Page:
To Finish Is To Win

American Endurance
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Endurance News -- 2014 Yearbook/March 2015

President's Letter: It's All About the Journey

by Michael Campbell, AERC President

This yearbook edition of Endurance News honors the accomplishments of AERC members from the past year. They are examples to us all in how to ride and care for our horses over many, many miles. They are reminders of the values that have endured through our sport since its beginning.

A longtime AERC member and former AERC president, Stagg Newman, recently commented about the founding values of AERC. He pointed out that the early members valued horsemanship above winning any prize that AERC could offer. He also reminded me that the original rules of AERC barely filled a single typewritten page. Of course, as AERC grew and developed, we refined and revised our rules to resolve the various disputes that our members confronted.

Our most recent rule book is well over 10,000 words long, and that doesn't include the rider handbook, veterinary guidelines, ride manager handbook, various committee guidelines, our bylaws and a variety of other printed and video material that shape our organization and our sport. A law professor I know likes to say that "for a good man, you don't need many rules. For a man determined to do wrong, you can't make enough of them." With that in mind, I think it's remarkable that AERC has survived over 40 years without requiring ever more rules.

We've come a long way, baby. (Our first office was in Julie Suhr's kitchen.)

But, it is horsemanship, not rules, that have supported the evolution of AERC these many years. I have known judges and riders and veterinarians of many other equine sports. They may or may not like endurance riding, but they almost always readily admit that equestrians of other sports do not know nearly as much about equine anatomy and physiology as endurance riders.

Ask your local rodeo champ, dressage queen or eventer about the suspensory ligament, electrolytes, heart rate recovery, cannon bone diameter or wind puffs. They may look at you as if you were speaking another language. Ask them about the use of omeprazole, hyaluronic acid or the importance of calcium uptake. You know or have access to information about all of these things more readily than riders of any other sport.

Our Green Beans are in the process of learning about these things; they have begun a journey (come to the convention and you'll get an earful).

On to behavior. Experienced endurance riders can easily identify lameness and tell you which foot is injured. Experienced riders recognize the slightest change in their horse's attitude. They try to understand the cause of the change and evaluate how it may impact their horse's ability to go out on trail.

Recognizing subtle behavioral changes takes time and experience. Recognizing by the look in your horse's eye that he is eager to go or just doesn't feel quite right is a learning process that you can't get from a book. Knowing whether your horse is going because you asked him to or because he is herd-bound requires very personal experience and interaction with your partner.

Horsemanship is more than just skilled riding or horse management. It is a learned ability, but nurtured with a passion that grew within you from the time you first saw a horse. It begins to develop exponentially as you develop a personal relationship with your horse; as you begin to realize how that horse trusts you and depends upon you for meaning in its life just as your horse gives meaning to your life. You may think of it as an intuitive awareness of your horse's needs, but it is a deeply entrenched knowledge and thirst for more knowledge to meet those needs as part of your own fulfillment as a rider. It is something that never stops growing, because, as a horseman, you know you have never quite mastered horsemanship. I wrote in December of the covenant of the horse. This is that covenant -- when you begin the journey to horsemanship.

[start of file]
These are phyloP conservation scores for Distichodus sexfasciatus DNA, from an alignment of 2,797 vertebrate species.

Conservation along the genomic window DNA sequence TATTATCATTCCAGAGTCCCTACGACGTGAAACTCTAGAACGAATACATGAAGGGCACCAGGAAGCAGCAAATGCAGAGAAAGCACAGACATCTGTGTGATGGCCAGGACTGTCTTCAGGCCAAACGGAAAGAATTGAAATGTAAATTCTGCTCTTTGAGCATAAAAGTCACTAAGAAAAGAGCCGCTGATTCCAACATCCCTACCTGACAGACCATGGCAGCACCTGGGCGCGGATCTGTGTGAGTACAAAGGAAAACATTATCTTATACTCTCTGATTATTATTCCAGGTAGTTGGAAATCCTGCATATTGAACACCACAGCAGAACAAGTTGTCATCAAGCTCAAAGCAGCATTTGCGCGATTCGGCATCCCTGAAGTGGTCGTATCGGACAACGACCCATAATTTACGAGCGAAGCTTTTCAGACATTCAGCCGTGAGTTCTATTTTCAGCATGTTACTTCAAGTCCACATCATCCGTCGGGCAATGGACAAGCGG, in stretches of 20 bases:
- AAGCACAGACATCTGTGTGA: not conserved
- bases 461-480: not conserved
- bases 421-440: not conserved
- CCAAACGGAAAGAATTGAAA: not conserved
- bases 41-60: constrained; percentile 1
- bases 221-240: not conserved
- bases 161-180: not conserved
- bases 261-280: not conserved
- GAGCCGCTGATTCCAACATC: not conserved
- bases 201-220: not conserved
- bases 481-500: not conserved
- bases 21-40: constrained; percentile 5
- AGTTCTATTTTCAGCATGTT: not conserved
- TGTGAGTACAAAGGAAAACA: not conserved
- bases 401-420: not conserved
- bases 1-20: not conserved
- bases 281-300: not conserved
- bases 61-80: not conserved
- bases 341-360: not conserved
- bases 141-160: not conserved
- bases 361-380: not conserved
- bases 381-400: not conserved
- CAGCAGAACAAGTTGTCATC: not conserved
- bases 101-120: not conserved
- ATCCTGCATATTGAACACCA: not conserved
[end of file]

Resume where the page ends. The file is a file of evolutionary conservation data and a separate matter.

Our predecessors founded AERC on the principles and values of horsemanship -- not just skilled riding or remarkably fit and talented horses. A true horseman recognizes and values these principles wherever he or she sees them around the world. Language barriers fall before the mutual respect among horsemen.

The founders of AERC wisely avoided monetary prizes that could corrupt the covenant between a horse and a horseman. Horse ownership and participation in equine events is expensive, but the relationship between a horse and horseman is priceless. The economic model of the racing industry does not serve the horseman well. Our founders recognized this.

Horsemanship is not an end, it is a journey.

At our annual convention, we will honor the accomplishments of riders across the country. It is my hope and prayer that each of them has begun the journey of horsemanship. The jacket, blanket or plaque has a monetary value. Your relationship with your horse cannot be bought or sold. It is a free exchange between you and your horse. Take the time, develop the experience.

AERC is in transition; somewhere between a club and a business. As we struggle with our identity, let us recall from whence we came. Our heritage is not rules and procedures or winning any prize. It is about horsemanship.

AERC and endurance riders can survive with more or fewer rules. Endurance riding cannot survive without horsemanship.

How far will you ride this year? Join AERC and we'll help you count the miles!

Endurance News is published monthly by American Endurance Ride Conference. Endurance News is sent without charge to AERC members as a benefit of membership in AERC. Subscriptions are also available to non-members for $40 per year within the United States, and $60 in Canada and Mexico. For those in other countries, subscriptions are available for $80. Single issues are $4 U.S.